• Check your ego at the gym door. Don't suddenly add 50 pounds to your bench press just because the gym rat next to you is benching that.
  • Use proper form. Not only is it safer, you generally get better results. The proper form is not just some random choice; There's a reason it's done that way. Know what it is and follow it.
  • Work with a partner.
  • Keep your work area clear of obstacles and tripping hazards.
  • Pay attention to your surroundings (And watch out for that idiot walking down the gym twirling that damn wooden exercise stick).
  • If you experience joint or tendon pain, address it as soon as possible. A minor sore joint addressed early will heal in a week. If you continue to aggravate it, it may take months to heal.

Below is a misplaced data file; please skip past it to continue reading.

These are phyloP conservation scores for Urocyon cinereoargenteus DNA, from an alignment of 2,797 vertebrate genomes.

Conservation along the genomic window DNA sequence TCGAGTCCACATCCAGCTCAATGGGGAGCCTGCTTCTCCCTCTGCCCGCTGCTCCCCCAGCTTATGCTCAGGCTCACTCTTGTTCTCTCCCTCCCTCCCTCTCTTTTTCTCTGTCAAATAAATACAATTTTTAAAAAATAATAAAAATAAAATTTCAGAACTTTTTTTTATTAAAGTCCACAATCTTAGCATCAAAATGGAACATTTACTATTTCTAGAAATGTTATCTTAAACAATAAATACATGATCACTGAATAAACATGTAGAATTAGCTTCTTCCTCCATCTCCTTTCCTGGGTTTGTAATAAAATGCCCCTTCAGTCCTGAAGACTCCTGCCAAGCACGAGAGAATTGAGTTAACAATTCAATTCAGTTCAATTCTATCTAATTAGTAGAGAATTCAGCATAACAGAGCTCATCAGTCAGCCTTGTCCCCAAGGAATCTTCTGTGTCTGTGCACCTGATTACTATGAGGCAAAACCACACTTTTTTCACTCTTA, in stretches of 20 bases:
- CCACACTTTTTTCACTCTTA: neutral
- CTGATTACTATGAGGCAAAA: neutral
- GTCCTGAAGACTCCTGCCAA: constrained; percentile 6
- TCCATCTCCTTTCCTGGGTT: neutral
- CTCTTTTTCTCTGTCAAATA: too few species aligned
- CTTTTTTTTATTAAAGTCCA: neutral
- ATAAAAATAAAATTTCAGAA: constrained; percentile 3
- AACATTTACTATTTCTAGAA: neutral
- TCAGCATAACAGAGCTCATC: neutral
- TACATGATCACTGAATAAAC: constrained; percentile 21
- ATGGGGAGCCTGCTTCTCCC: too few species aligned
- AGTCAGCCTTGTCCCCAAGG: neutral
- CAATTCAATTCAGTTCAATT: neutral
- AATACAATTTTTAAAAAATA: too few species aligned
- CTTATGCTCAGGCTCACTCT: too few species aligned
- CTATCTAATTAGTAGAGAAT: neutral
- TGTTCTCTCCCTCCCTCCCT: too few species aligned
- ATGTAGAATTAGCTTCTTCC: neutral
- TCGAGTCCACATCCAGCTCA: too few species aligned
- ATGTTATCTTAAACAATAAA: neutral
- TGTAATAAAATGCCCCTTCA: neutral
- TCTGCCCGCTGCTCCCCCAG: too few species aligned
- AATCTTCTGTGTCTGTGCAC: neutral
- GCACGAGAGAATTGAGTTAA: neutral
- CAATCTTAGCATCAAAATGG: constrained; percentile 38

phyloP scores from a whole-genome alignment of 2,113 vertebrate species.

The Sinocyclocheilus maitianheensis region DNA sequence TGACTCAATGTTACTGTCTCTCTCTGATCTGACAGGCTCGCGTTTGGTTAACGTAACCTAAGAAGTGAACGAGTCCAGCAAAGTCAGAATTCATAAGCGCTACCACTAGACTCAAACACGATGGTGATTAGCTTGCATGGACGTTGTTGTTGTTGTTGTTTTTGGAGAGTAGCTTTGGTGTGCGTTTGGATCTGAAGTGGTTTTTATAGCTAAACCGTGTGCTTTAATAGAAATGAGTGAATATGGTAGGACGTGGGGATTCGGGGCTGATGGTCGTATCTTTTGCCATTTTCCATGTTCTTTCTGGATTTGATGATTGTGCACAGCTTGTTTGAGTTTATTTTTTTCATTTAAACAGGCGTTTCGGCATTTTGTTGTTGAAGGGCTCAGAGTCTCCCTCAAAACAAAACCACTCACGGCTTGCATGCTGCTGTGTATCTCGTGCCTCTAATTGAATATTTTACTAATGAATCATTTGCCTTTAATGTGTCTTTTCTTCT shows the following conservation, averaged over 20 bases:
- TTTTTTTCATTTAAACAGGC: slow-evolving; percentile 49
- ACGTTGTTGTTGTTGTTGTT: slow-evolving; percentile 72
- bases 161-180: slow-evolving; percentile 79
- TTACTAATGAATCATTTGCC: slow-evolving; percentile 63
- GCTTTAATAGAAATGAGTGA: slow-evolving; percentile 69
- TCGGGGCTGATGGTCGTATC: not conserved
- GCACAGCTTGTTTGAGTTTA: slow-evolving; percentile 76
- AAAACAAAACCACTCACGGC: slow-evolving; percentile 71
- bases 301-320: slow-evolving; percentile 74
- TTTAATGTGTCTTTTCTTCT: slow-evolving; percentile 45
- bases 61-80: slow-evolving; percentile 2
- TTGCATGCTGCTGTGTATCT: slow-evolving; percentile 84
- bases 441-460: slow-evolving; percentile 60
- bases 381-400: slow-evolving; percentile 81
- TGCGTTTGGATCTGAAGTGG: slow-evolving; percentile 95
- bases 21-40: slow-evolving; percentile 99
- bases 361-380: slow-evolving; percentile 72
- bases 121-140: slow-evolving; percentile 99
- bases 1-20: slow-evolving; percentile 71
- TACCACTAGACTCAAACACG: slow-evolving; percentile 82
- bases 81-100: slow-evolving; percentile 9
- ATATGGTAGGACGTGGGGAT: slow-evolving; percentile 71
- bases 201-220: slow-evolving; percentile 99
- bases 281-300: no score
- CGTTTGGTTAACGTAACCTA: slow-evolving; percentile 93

So sure, you're probably going to suffer a few aches and pains from exercising, but compared to the aches and pains and other health problems caused by not exercising, it should be a no brainer as to which is the better (and less painful) choice.

doctorAs with any nutrition or exercise program, always review them with your doctor to ensure that they don't interact with or are contraindicated by any medications or medical issues you may have. If you haven't trained for a while, start out slow and go easy. If you are pregnant, have diabetes, blood sugar problems, or any heart issues, you shouldn't do this program as it is very strenuous.